The amazing thing about Twitter is how fast its day-to-day users became the group that
stands to gain the least from the platform. That’s not an indictment of Twitter — its users can still derive a lot of benefit from being able to share and communicate with networks of people far beyond their natural reach — but an assertion about the power of its data. Whatever value Twitter offers on a personal level is dwarfed by the value its immense data footprint to professionals trying to comb it for information.
And the amazing thing about Twitter as a data source is how its value can vary greatly depending on who you ask. For some it’s the real-time nature of the platform. For others, it’s the ability to spot trends or analyze sentiment on certain topics, and for others yet it’s the array of ideas that flow across the platform. Twitter is, put simply, a wealth of information ripe for the picking — if you know how to find the fruit.
Dataminr has become one of the more successful companies to build its business largely around analyzing Twitter data, turning its algorithms loose on the Twitter firehose to highlight key events for traders, public officials and, now, journalists. With that in mind, I’m pleased that Dataminr founder and CEO Ted Bailey will be one of a handful of innovators speaking as part of the Data Lab sessions at our Structure Data conference in March. We’ll have more information on Data Lab and list of final speakers soon, but the nut is that it’s a series of tech talks highlighting techniques and strategies for dealing with new types of data in new ways.
I spoke with Bailey last week after the announcement of Dataminr for News (check out my colleague Mathew Ingram’s coverage here, or watch the video below that was shot at an event with partners CNN and Twitter) and was impressed with how well the company makes use of the metadata associated with each tweet. I was also struck by how it balances the different levels of time sensitivity associated with important breaking news versus an emerging trend and delivers information in accordance with its urgency.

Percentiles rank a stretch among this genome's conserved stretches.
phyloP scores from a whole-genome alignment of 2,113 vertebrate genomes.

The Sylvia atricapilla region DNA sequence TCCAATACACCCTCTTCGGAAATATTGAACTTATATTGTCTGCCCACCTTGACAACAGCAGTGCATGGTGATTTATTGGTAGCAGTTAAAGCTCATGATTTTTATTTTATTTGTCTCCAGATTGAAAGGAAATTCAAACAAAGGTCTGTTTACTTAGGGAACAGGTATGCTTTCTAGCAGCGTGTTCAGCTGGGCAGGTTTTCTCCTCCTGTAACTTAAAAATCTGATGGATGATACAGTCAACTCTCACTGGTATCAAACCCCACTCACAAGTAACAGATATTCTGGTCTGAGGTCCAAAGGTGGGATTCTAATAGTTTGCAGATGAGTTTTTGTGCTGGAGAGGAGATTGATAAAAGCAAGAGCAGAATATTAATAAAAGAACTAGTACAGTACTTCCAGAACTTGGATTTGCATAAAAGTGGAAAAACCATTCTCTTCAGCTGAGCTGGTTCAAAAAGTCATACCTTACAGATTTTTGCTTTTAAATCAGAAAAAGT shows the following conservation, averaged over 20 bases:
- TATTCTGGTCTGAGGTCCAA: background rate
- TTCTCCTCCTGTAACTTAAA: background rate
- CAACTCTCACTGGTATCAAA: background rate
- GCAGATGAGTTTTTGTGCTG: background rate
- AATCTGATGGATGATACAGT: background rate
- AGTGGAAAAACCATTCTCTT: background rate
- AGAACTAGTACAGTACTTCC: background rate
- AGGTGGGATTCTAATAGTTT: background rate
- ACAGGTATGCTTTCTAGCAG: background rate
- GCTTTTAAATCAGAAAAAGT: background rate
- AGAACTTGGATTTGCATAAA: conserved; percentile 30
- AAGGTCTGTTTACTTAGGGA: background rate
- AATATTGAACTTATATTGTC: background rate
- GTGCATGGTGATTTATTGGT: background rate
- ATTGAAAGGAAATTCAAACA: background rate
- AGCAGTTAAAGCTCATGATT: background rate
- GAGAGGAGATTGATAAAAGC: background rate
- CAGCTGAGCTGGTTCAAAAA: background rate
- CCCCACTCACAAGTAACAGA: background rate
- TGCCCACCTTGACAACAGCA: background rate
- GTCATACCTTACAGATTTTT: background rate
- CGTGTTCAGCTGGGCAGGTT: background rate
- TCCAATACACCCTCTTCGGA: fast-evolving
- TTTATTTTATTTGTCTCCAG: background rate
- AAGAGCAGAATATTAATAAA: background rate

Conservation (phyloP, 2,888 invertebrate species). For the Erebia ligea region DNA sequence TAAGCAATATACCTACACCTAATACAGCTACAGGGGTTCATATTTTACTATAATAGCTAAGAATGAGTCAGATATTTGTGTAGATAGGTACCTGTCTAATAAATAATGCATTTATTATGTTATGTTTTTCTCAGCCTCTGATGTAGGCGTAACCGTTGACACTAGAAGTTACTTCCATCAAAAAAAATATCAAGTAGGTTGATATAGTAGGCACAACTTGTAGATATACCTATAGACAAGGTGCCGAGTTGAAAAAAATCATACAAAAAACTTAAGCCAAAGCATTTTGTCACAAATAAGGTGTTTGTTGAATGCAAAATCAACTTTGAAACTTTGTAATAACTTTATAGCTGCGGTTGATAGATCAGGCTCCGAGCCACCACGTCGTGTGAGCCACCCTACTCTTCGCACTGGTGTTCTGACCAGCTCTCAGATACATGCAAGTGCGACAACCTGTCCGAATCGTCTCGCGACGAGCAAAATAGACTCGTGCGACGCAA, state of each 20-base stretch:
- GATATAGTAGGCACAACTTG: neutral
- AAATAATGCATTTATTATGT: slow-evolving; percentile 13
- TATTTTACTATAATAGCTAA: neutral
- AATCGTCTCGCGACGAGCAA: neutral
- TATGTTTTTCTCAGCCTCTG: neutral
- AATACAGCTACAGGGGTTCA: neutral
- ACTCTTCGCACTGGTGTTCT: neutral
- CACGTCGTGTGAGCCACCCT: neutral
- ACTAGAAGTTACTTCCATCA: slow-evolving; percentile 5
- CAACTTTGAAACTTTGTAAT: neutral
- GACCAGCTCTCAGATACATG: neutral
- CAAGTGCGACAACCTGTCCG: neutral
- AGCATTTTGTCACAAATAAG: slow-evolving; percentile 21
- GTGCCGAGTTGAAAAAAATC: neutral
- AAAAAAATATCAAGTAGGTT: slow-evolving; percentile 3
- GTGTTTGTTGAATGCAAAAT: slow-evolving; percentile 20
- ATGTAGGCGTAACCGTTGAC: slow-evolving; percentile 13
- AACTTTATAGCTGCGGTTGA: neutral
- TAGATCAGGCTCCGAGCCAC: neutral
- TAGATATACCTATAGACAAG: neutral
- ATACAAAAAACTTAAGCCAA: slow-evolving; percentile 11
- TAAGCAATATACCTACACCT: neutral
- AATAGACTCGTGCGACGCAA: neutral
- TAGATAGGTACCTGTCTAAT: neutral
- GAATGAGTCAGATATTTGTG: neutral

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The first step involves ingesting every tweet in real time and assigning them scores based on things like user reputation, the topics they reference and the type of language they use. Next, Dataminr’s algorithms cluster tweets based on the scores assigned in the first step, as well as by variables such as geolocation, propagation patterns, timeliness and the velocity at which topics are surfacing. This is how Dataminr is able to identify potentially noteworthy happenings.
The algorithms then “systematically compare [each event] to the list of past situations that have happened over the course of Twitter,” Bailey explained. Essentially, they’re trying to figure out how important a particular event, trend or piece of news is by comparing it to how similar news has spread in the past. Finally, Dataminr’s system determines how aggressively to send the alerts (financial services customers, for example, likely got word immediately that BlackBerry was abandoning its CEO search, for example, while smaller items or trends might come in an hourly email) and to whom they should go. It’s all done using machine learning, Bailey said, and it’s all done in seconds. (The company has an infographic that illustrates the whole process.)
However, Dataminr goes a step further by exposing some of the underlying data to its users to let them decide what to do with the information. They’re seeing the breaking news version of Pandora’s “you’re hearing this because” explanation, complete with maps of where this information is coming from across time and space. During events like a recent shooting in a Maryland mall, local news might want to get someone there immediately, while national outlets might use the early warning to verify the story and track down sources before airing it.
“Twitter is where information breaks today,” Bailey said. “However, Twitter is also the network through which everything propagates and everything spreads.”
It’s also where we we find who’s connected to whom, what people think about the Grammys, what topics really struck a nerve during the State of the Union address and, for brands, how people really feel about new products. All of which is possible when you understand the types of data that Twitter can provide, and none of which is really possible to any given user — no matter how obsessed — sitting in front of Tweetdeck and watching their own streams go by.
Thumbnail image courtesy of Pond5/Cienpies